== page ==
Saturday, March 12, 2011

Tree Tapping Ceremony in Chataqua County 2011

(Assemblyman Andy Goodell, left, taps a maple tree at MRC Farms in Sinclairville with the assistance of co-owner Ken Morley during Chautauqua Maple Promotion Day on Friday.P-J photo by Dave Emke)

Sweet Ceremony
Maple Season Kicked Off With Tree-Tapping Event
March 12, 2011 - By Dave Emke

SINCLAIRVILLE - Though at least some of the county's 50-plus maple producers have already made syrup this month, a ceremonial tree-tapping officially began the 2011 maple season in Chautauqua County on Friday.

Assemblyman Andy Goodell was assisted by MRC Farms co-owner Ken Morley in driving a tap into a tree just outside the maple producer's sugarhouse on Water Street in Sinclairville. The ceremonial event took place at the conclusion of Chautauqua Maple Promotion Day, an event designed to promote and raise awareness about the maple industry in the county.
Prior to the ceremony, Goodell said that the maple industry is a valuable part of the county's makeup.

''The agriculture industry is very important in Chautauqua County, and the maple syrup industry is an important part of that,'' he said. ''I keep Chautauqua County maple syrup on hand not only because I like it, but when I have guests from out-of-town, it's a special treat to give them pure maple syrup made from right here in Chautauqua County.''

Maple producers from across the county were represented at the event, including Big Tree Maple from Lakewood, Fairbanks Maple from Arkwright, Maple Cider Farms from Bemus Point, Fred Croscut from Sherman, and Don Mansfield from Fredonia. Each was given an opportunity during the morning to speak about their operation and discuss the intricacies of maple production with those gathered for the event.

Croscut said that the Maple Producers Association of the Chautauqua Region, which was well-represented at the event, is a close-knit organization that does well to promote the industry.
''I'm very proud to be a part of it as we all work together toward a common goal,'' he said. ''I enjoy the camaraderie - I don't think anybody's going to make a lot of money doing this, but it's just good to get up and keep moving.''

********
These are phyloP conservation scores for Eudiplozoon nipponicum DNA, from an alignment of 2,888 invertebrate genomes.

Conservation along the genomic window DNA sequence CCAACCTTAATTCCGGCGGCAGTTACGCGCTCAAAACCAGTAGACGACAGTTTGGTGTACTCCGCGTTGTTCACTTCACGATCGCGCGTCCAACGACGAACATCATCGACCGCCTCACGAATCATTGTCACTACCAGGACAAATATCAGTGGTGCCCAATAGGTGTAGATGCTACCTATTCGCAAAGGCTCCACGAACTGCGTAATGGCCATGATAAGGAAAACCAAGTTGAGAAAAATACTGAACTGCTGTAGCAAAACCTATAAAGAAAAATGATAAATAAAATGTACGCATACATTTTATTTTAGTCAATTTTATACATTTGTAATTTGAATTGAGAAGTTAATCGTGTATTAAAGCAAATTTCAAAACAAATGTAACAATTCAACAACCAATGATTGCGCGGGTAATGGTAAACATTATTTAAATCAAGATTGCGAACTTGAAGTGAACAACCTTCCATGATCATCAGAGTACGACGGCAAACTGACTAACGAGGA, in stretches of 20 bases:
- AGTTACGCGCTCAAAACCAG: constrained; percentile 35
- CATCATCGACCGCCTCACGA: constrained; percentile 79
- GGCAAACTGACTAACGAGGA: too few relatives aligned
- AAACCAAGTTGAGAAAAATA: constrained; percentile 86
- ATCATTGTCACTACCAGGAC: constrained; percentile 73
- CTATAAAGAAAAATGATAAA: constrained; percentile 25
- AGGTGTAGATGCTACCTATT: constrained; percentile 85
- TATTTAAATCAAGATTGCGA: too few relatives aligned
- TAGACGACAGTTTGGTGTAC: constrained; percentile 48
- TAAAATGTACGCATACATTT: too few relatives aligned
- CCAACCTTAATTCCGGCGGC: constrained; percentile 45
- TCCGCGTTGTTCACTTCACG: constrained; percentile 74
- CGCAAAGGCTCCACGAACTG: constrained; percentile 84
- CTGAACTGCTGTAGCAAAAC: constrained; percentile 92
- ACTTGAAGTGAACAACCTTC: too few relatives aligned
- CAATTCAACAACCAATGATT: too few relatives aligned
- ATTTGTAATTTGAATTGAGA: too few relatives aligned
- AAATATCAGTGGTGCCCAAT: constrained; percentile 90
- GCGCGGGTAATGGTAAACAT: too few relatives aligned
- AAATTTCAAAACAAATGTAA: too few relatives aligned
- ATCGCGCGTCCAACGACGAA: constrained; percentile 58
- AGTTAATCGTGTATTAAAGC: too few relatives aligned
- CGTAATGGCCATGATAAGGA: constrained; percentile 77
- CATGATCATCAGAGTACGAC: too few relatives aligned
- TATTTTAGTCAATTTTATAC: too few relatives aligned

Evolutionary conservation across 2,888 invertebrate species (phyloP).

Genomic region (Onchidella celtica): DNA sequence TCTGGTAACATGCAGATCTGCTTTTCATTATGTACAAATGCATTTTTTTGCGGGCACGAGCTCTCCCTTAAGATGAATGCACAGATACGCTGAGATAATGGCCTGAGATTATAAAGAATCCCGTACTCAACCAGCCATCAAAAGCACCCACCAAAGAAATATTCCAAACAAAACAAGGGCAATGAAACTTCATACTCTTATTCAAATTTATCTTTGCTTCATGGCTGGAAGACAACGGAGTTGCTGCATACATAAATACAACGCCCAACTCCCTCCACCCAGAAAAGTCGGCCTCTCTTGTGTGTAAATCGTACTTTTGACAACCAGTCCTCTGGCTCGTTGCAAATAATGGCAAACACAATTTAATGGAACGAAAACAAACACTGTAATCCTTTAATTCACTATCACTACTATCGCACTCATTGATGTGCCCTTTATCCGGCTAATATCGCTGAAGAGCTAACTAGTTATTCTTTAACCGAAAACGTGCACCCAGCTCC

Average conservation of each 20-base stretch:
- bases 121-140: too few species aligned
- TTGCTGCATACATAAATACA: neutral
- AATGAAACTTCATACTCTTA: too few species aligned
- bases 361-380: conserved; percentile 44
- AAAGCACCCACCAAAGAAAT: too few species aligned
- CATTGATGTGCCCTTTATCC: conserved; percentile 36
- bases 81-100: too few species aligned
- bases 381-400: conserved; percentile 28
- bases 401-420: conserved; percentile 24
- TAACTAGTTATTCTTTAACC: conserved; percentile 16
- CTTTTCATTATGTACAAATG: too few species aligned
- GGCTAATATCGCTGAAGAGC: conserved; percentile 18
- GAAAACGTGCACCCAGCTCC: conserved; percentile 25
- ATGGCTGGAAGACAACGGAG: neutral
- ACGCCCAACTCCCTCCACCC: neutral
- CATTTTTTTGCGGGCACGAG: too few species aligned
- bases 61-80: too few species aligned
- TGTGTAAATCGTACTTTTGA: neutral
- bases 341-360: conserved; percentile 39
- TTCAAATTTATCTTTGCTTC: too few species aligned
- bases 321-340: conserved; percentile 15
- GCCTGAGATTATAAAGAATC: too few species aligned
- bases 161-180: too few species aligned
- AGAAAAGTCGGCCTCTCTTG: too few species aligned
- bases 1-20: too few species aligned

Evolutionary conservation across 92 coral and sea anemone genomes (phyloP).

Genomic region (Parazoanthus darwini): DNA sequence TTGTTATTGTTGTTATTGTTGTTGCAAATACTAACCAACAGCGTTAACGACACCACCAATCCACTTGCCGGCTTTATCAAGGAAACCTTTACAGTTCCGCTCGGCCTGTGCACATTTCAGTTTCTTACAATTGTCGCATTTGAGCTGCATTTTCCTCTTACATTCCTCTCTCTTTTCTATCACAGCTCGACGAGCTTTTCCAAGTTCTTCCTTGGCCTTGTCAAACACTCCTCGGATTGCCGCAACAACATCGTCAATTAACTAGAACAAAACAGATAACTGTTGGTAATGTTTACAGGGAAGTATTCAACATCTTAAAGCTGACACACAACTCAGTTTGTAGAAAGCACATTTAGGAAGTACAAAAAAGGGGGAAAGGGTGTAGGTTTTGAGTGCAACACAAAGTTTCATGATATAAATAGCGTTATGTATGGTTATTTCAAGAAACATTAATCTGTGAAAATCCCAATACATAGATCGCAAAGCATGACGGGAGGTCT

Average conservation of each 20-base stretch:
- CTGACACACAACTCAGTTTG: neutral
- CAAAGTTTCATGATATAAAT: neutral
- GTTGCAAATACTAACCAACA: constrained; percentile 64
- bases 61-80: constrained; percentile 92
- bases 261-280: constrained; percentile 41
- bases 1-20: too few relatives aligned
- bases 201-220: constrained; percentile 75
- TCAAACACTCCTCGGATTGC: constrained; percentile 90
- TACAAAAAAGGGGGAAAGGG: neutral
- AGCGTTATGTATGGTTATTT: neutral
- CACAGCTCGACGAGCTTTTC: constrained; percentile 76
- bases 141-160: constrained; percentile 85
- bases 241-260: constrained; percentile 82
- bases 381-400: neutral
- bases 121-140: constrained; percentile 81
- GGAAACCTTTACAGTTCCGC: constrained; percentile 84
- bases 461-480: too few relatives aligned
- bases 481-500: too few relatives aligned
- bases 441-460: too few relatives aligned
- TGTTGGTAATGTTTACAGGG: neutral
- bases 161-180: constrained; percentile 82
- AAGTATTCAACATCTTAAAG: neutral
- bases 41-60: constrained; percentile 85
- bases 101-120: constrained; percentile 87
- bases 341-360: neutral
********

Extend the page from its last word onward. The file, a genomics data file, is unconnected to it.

Morley, who co-owns MRC Farms along with Keith Carlson, said that it is a third-generation operation that has been in his family since the 1950s. It is now among the largest maple farms in Chautauqua County, with about 7,000 taps producing between 18,000 and 22,000 gallons of maple syrup during the season.

He said that it's a business that has been in his blood since he was a child, and something he has always found enjoyment in doing with his family.

''It's something we love doing,'' he said. ''I have two nephews who are a great help - they're laid off in the wintertime and need something to do.''

The maple outfit gives everyone plenty of work, bringing in approximately 100,000 gallons of sap during the four-week production season, Morley said. In addition to maple syrup, MRC Farms produces maple cream and maple sugar pieces.

Morley said that he enjoyed the opportunity Friday to meet with fellow producers and others from the community to talk about the business and share information. He also said that local producers should be proud of the maple syrup they produce and distribute to customers.
''It's all-natural and basically 100 percent organic,'' he said. ''The heck with Mrs. Butterworth.''

For more information about MRC Farms and its maple products, call Morley at 499-0481.

Chautauqua County's maple producers will be spotlighted once again during upcoming Maple Weekends, which will be held March 19-20 and March 26-27, from 10 a.m. to 4 p.m. each day, at both Big Tree Maple and Fairbanks Maple.

At Fairbanks Maple Products, 9265 Putnam Road in Arkwright, the Fairbankses will be collecting and boiling sap, as well as making their products for interested visitors. They also plan to offer an all-you-can-eat pancake breakfast each day from 10 a.m. to 2 p.m., at a cost of $6 for adults and $3 for children. Free samples of their products will be given out, and horse-drawn wagon rides will be offered on Sundays.

At Big Tree Maple, 2040 Holly Lane in Lakewood, the Munsees will also be collecting, boiling and making products. Pancake breakfasts are planned there as well, from 9 a.m. to 1 p.m., at a cost of $7 for adults and $3 for children. Free samples will be offered up, and cream and sugar will be made if possible.

Festivities will also be taking place at the same time at more than 100 other maple producers in 44 other counties across the state during the 16th annual event. For more information about Maple Weekend, including a complete listing of all producers in the state who are participating, visit


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